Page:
Encodable incorrect Json string with URL and Decimal existentials

Yes, with AnyEncodable you need to be careful to ensure the right encoding/decoding strategies are used, but there's an even more fundamental constraint you need to watch out for.

In order to decode a value from data at runtime, information about what type of value to create needs to be present somewhere. For some serialization APIs, that information lives inside of the data itself; for others, that information lives externally (in code, in a schema, etc.). Storing type information in the data itself has the benefit of the consumer not needing to know the type in order to correctly read the data, but with the drawbacks that (1) this type might not be valid for the reader (e.g., it might not exist at runtime), and (2) that the type information can be messed with or corrupted (intentionally or unintentionally).

Codable, for security and interoperability with other consumers, leaves type information out of the encoded data — which means it needs to live somewhere; in this case, it's defined in code as the static type which you request to decode.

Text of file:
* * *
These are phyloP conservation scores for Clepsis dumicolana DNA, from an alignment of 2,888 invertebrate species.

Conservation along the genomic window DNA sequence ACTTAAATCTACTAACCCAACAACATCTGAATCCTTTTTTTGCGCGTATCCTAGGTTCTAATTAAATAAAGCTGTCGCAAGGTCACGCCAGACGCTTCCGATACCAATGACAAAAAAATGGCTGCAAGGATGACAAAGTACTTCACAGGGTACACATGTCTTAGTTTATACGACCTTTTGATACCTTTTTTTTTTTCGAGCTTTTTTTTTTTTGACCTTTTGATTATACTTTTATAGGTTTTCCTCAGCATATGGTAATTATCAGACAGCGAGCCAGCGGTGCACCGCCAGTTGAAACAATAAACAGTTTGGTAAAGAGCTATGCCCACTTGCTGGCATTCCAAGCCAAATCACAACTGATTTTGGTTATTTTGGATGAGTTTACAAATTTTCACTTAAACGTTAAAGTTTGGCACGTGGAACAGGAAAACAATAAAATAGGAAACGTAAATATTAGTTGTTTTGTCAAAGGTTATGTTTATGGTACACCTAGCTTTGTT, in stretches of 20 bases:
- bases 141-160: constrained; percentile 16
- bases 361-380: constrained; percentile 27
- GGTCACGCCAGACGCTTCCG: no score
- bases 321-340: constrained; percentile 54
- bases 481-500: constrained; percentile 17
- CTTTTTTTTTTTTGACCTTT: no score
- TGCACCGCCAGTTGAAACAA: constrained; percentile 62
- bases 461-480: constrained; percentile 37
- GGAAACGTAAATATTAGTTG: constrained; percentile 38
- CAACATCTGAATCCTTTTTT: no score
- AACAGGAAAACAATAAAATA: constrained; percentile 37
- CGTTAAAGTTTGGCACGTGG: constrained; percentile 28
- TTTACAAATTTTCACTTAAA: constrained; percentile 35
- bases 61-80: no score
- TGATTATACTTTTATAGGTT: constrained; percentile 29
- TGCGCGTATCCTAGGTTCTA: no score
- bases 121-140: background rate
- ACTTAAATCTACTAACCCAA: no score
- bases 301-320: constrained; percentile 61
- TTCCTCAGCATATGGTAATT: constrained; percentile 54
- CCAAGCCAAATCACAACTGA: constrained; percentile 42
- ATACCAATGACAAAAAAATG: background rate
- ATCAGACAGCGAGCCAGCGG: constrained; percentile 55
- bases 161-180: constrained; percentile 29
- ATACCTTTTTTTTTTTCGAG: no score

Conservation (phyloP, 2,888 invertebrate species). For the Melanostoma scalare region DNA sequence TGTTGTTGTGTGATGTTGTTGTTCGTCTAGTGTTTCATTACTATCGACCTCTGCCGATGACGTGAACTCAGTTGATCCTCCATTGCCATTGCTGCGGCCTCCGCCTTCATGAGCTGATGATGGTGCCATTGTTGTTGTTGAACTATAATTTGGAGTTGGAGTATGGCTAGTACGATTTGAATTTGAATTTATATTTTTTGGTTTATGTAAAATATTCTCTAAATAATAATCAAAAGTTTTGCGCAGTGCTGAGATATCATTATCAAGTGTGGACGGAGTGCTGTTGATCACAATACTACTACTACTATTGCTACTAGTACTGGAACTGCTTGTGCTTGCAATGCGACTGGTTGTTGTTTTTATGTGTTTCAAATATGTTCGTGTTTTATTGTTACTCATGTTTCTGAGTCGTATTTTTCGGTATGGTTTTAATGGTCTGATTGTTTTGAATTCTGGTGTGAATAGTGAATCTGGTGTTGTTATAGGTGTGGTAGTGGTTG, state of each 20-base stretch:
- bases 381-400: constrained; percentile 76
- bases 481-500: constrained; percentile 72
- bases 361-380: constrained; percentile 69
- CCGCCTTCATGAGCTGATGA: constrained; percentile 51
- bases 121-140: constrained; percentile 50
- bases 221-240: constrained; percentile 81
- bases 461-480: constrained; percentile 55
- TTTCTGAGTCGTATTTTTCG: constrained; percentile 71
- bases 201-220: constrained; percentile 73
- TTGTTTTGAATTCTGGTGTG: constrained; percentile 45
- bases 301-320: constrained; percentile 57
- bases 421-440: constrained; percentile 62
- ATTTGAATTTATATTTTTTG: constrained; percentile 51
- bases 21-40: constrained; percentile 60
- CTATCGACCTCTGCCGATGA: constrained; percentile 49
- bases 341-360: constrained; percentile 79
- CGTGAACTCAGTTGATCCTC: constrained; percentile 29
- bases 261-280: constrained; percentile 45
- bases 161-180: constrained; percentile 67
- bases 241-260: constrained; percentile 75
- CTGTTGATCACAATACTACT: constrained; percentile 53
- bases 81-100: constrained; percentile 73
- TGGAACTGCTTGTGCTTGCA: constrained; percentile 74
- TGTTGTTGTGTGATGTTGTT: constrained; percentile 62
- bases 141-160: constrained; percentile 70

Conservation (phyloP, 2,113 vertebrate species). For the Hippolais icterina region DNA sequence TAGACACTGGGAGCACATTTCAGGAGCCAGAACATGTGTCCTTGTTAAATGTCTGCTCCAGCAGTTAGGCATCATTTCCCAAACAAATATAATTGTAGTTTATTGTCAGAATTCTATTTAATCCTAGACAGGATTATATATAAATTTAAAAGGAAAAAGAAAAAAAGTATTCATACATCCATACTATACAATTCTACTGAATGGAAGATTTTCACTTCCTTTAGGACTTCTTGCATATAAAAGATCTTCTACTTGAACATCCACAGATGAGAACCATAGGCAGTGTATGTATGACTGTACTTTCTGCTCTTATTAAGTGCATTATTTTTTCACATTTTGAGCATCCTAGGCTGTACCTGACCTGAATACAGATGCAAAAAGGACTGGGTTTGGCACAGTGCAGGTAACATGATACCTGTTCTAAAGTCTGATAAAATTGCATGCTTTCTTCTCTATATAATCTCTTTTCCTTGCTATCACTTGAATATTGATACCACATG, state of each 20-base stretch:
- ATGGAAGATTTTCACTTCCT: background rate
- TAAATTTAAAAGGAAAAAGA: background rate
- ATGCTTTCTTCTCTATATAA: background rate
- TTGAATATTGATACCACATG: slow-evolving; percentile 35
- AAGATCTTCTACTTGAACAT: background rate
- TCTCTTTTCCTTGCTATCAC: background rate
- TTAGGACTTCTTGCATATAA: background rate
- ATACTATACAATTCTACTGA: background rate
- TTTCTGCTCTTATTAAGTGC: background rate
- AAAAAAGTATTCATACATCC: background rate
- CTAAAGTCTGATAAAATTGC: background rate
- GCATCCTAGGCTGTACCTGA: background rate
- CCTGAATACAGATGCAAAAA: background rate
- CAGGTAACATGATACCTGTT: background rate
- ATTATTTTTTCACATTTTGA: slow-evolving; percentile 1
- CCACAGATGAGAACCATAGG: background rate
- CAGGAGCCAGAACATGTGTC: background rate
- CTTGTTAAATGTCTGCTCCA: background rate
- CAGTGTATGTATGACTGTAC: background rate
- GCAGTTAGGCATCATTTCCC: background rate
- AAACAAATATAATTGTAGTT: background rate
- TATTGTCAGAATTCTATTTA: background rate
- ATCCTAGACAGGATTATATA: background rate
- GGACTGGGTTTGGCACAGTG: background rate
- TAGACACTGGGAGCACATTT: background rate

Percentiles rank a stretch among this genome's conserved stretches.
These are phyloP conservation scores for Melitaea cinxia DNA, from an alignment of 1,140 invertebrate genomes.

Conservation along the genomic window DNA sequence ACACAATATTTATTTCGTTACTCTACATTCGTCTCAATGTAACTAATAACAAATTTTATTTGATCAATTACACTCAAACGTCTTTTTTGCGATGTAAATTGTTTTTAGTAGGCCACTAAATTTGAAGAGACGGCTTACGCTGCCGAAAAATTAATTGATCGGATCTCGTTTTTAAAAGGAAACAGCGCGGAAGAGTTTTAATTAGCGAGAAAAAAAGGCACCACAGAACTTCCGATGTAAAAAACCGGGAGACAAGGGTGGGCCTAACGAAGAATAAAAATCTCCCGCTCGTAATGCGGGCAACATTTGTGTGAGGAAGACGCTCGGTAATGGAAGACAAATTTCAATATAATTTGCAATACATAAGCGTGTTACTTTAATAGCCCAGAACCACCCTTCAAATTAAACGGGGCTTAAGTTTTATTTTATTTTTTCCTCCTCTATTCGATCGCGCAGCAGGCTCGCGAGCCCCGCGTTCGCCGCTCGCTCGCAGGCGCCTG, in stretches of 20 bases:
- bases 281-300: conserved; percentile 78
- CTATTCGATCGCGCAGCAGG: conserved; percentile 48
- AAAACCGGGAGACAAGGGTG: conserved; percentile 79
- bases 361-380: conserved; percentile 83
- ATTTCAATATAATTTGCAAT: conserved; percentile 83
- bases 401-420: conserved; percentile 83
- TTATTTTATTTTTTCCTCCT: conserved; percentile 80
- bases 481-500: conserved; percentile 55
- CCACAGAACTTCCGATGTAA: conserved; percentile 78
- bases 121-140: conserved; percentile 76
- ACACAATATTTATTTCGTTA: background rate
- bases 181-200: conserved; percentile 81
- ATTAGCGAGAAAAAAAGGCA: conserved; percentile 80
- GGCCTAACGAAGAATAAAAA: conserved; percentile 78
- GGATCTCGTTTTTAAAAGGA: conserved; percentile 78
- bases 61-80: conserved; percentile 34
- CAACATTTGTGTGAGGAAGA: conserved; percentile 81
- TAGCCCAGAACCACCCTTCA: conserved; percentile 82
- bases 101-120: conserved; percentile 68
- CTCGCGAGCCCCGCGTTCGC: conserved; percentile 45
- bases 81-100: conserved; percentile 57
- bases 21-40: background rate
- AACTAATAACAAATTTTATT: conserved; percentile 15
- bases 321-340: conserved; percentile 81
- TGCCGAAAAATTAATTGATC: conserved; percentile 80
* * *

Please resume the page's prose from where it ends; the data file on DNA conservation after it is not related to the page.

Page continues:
The benefit to this is that you can decode data that would be ambiguous otherwise; for example, the value 723052783.047189 in an archive could represent some Double value, but it can also be a Date encoded using its underlying floating-point representation. You can't work backwards from the value to figure out what the encoded type was, but if that type is in the code, this is trivial.

The drawback to this is that if the static type of the value isn't in the code, you can't decode the value at all. And this is the danger with AnyEncodable: by type-erasing the values, it's not always possible to work backwards to decode the data again: your [AnyEncodable] containing only Double values could look identical to an [AnyEncodable] containing only Date values encoded with the .deferredToDate encoding strategy. If you don't know what the types were at encode time, it's highly unlikely that you'll actually know them at decode time.

If you know for certain that you'll never ever need to decode the values (e.g., you're writing something which is an export-only tool by definition), then this isn't something you need to think about. But requirements can change over time, and you may find yourself in a situation where you do actually need to be able to read the data back, and need to find another encoding scheme that allows you to do that.